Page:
Generic Drugs, Biologics, & Biosimilars

Generic Drugs, Biologics, & Biosimilars

Inherent Issues With Marketability

There are three primary types of drugs which are known as generic drugs, biologics, and biosimilars. Each of these drugs differs according to their manufacturing and development processes. These different types of drugs also have inherent issues with their marketability.

Generic Drugs

Generic drugs are characterized by being smaller than biologics and biosimilars. Generics are typically 200 to 1000 times smaller than biologics and biosimilars. Generics are also manufactured through chemical processes which makes them easy to manufacture. Because a generic drug is made essentially the same as another drug it typically cannot be manufactured until the patent on the original drug expires. For instance, Glucophage is the brand name of diabetes medication and the generic form is metformin (Doheny, 2016). The drugs are identical and pose the same risk, benefits, and dosage requirements. In order for a generic drug to go to market, they must typically undergo small clinical trials since they are the same as the original drug.


Biologic drugs are larger than generic drugs and are manufactured through a biological process. There drugs are produced in living cells not through chemical synthesis. Biologics are designed to specifically target the immune system. For example, Cimzia is a biologic drug that blocks a protein that causes inflammation and is used to treat tumors and psoriasis (National Psoriasis Foundation, 2016). These drugs are complex in their manufacturing and must be handled differently with storage as they are sensitive to environmental conditions. These drugs are produced in a manner that is unique to their cellular environment and as a result they must be extensively tested through large clinical trials.


Similar to generic drugs, biosimilars are drugs made to be identical to biologics by using the same cellular manufacturing process. The idea is to create a drug that works the same as the original biologic or to increase the effectiveness. For example, Zarxio is the biosimilar drug to Neupogen which are both cancer treatment drugs (Doheny, 2016). Because of the complexity to create these drugs such as the use of cells and other processes, biosimilars can vary in their effectiveness and risks. While some may work more effectively than the biologic some may work less effectively. As such, these drugs must be extensively tested in large clinical trials and are often just as costly to produce as the original biologic. They must also follow patent laws which is complicated because the drugs produced may have inherent differences in molecular size, complexity which makes them somewhat unique. The FDA produces guidance for differentiation of these drugs but in general they cannot be produced and sold until the patent runs out on the original biologic (FDA, 2016).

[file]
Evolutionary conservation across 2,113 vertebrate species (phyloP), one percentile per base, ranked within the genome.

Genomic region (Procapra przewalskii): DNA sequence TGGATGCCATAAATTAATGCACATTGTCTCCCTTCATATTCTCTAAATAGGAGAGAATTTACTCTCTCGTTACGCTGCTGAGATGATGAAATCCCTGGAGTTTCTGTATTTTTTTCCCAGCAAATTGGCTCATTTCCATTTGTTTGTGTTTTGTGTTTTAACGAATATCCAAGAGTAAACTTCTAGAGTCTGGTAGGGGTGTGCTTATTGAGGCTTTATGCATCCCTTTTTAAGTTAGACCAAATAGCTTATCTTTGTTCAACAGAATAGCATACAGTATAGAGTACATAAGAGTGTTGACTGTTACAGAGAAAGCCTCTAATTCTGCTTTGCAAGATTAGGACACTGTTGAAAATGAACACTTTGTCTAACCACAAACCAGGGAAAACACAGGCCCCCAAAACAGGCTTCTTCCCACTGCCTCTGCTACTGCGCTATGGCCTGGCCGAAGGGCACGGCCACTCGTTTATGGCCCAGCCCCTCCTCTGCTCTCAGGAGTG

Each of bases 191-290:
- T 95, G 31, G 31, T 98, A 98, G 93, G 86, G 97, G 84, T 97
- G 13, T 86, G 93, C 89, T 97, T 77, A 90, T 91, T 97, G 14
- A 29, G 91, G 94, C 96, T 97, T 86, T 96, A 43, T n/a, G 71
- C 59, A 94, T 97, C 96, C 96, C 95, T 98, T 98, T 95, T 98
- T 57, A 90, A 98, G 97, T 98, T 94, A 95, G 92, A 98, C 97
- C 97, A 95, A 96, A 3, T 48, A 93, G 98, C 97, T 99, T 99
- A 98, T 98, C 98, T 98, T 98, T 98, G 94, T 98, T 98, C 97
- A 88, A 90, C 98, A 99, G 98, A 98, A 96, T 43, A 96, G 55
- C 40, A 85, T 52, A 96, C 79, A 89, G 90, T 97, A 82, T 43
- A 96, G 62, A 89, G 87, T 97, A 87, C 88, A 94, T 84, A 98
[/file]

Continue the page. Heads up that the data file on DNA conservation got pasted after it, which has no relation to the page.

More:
While each type of drug is differentiated through its manufacturing process, they each have issues with being patented and approved. The generics are the least expensive to approve but they are also less marketable due to the large numbers of substitutes. While the biologics and biosimilars are the most marketable they are also the most expensive to produce. Often the focus of their manufacturing is to reduce cost which can also decrease effectiveness.


Doheny, K. (2016). Biosimilar Drug Facts. Retrieved from WEBMD:

FDA. (2016). Follow-On Protein Products: Regulatory and Scientific Issues Related to Developing . Retrieved from Food and Drug Administration:

National Psoriasis Foundation. (2016). Moderate to Severe Psoriasis and Psoriatic Arthritis: Biologic Drugs. Retrieved from National Psoriasis Foundation:

Photo by Mika Baumeister on Unsplash


Vincent Triola. Sat, Mar 13, 2021. Generic Drugs, Biologics, & Biosimilars Retrieved from

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